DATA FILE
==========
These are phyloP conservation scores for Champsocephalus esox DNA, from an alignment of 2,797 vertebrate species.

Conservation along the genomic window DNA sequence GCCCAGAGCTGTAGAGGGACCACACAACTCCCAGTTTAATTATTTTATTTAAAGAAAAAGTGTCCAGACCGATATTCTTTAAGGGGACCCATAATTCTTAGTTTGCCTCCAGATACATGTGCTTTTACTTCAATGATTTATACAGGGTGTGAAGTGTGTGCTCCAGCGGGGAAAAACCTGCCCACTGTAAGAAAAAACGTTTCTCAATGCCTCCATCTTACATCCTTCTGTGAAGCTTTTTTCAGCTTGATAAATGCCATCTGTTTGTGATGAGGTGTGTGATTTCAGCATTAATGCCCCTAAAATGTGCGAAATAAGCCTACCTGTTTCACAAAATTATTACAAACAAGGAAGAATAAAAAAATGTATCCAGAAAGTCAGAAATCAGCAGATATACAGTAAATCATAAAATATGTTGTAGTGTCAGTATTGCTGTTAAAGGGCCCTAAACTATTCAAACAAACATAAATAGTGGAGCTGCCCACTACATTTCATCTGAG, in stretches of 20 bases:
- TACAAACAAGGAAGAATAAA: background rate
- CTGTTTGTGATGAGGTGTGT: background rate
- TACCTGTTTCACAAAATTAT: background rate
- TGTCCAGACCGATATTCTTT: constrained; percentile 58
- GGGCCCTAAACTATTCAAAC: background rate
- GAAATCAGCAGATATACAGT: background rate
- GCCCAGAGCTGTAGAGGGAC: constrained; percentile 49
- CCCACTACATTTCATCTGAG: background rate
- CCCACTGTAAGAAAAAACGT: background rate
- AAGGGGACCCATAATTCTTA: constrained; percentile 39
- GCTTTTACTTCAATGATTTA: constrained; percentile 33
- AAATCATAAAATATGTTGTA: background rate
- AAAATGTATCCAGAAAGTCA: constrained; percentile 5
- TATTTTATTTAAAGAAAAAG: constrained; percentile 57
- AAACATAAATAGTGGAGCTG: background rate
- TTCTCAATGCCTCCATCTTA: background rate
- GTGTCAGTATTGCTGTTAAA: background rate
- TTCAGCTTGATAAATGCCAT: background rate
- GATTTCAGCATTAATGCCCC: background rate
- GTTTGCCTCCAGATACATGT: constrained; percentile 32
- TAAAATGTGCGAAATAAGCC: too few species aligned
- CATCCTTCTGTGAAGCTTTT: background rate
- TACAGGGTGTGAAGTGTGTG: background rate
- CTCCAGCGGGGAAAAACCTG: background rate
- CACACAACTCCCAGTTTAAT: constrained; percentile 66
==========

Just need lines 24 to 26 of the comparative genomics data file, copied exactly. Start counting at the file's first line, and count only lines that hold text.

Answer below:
- CATCCTTCTGTGAAGCTTTT: background rate
- TACAGGGTGTGAAGTGTGTG: background rate
- CTCCAGCGGGGAAAAACCTG: background rate